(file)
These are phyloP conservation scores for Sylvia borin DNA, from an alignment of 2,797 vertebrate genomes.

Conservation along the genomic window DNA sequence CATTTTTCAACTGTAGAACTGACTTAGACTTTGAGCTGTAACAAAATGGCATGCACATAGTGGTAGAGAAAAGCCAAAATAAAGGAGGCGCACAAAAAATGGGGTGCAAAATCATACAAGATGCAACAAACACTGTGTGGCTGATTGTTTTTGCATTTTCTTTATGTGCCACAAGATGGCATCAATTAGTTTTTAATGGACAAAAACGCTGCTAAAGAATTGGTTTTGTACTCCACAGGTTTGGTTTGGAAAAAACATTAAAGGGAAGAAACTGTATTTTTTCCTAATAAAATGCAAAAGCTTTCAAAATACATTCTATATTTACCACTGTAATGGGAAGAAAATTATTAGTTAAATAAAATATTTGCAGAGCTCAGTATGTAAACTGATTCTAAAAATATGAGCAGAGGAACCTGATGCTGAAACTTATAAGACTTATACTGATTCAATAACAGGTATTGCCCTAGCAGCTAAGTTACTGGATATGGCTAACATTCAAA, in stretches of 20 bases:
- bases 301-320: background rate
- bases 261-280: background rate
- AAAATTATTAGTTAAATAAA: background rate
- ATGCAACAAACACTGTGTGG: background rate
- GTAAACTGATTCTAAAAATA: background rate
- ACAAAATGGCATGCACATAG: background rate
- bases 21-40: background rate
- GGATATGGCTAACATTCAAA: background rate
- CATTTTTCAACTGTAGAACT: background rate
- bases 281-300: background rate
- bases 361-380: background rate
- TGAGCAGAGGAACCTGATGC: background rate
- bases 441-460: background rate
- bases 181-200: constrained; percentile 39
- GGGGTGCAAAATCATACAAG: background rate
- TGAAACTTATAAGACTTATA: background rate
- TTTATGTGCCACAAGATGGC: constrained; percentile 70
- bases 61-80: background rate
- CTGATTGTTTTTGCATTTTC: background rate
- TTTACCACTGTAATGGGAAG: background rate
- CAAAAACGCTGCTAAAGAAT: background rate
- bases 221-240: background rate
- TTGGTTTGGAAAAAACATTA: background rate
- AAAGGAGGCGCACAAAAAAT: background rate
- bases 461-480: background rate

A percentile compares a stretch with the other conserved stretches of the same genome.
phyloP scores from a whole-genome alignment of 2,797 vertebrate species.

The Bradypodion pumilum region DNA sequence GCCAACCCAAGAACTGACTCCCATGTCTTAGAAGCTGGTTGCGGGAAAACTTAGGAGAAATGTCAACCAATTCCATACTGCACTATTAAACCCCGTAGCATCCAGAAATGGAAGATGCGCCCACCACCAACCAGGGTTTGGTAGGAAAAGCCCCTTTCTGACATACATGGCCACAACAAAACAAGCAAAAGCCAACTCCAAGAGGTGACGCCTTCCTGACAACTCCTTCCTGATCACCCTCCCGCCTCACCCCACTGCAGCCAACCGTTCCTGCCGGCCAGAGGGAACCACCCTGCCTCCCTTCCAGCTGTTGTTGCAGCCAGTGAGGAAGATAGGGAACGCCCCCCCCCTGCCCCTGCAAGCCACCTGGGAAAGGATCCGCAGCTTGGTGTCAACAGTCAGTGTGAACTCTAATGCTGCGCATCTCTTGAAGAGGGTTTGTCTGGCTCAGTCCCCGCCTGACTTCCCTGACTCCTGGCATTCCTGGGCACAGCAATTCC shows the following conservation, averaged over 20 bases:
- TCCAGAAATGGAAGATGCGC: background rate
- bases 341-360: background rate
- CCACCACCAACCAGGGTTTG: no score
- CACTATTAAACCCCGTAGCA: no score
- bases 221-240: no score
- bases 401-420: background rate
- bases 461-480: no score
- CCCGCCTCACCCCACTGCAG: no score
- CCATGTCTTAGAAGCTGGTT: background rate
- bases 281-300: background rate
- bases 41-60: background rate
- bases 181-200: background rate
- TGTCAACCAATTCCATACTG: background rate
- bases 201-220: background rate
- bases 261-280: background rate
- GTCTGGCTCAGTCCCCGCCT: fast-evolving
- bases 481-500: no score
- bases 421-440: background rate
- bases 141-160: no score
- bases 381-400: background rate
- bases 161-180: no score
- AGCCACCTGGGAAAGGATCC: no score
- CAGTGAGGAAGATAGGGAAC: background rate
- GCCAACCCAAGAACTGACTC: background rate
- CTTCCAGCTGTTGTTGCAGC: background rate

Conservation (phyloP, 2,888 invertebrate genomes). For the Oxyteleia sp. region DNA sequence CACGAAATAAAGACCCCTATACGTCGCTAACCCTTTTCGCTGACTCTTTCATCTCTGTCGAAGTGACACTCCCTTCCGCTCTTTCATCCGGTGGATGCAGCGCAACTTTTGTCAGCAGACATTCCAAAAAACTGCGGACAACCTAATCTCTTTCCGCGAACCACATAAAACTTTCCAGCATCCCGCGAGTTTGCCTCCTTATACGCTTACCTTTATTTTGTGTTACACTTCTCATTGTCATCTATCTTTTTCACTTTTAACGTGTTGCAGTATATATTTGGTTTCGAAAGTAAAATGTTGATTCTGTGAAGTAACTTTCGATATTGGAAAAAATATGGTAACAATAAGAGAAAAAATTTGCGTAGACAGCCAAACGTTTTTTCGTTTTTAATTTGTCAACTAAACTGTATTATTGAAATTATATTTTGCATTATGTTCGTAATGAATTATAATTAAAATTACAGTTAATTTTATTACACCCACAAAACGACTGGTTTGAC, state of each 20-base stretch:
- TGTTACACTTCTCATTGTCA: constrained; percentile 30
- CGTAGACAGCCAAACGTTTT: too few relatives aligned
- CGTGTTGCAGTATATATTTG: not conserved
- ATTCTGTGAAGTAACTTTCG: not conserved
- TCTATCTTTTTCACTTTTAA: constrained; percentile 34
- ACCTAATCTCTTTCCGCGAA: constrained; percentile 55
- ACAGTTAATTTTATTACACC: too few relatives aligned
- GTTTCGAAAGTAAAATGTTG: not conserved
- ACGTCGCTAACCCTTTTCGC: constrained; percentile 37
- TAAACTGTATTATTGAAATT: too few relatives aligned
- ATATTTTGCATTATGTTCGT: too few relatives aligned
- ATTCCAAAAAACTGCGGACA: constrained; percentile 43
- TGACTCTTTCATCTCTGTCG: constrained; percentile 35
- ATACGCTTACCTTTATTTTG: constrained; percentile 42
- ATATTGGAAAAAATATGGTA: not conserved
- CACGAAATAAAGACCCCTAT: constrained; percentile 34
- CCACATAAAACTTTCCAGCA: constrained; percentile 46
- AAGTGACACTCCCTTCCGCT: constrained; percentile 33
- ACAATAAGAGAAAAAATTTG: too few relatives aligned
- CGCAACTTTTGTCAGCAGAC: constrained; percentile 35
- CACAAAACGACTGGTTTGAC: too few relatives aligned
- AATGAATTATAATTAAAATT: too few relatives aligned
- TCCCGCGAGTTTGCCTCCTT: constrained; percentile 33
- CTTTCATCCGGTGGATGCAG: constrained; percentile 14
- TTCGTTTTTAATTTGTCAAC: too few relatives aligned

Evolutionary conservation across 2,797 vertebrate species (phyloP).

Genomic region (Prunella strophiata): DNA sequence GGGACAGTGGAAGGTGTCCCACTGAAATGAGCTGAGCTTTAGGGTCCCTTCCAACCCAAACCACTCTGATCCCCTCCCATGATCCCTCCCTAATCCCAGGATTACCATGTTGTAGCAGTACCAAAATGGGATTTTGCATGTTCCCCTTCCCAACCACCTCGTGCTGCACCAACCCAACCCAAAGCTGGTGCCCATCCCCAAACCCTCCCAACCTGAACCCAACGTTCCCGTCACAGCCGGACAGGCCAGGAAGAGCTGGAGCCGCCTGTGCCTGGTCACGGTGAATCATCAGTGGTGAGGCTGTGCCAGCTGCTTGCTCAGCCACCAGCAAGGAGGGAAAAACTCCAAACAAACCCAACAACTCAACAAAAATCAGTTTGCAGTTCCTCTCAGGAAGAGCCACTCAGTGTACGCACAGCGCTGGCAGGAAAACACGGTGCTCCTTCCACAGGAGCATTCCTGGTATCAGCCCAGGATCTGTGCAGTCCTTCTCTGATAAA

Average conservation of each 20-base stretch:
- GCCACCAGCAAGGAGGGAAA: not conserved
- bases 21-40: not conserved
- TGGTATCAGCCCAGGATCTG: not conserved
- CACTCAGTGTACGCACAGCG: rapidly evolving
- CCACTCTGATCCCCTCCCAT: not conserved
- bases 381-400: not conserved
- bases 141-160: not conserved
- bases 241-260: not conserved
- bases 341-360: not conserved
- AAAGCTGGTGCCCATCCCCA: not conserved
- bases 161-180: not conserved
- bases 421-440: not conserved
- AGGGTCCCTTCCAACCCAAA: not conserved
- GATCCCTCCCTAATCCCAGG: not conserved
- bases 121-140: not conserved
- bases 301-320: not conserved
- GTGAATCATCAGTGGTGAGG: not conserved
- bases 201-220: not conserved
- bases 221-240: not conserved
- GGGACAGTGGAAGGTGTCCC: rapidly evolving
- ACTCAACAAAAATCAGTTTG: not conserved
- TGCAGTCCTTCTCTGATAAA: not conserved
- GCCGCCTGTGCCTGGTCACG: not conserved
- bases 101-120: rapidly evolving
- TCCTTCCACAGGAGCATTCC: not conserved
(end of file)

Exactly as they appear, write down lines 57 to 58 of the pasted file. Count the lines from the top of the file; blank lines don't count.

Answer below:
- TGTTACACTTCTCATTGTCA: constrained; percentile 30
- CGTAGACAGCCAAACGTTTT: too few relatives aligned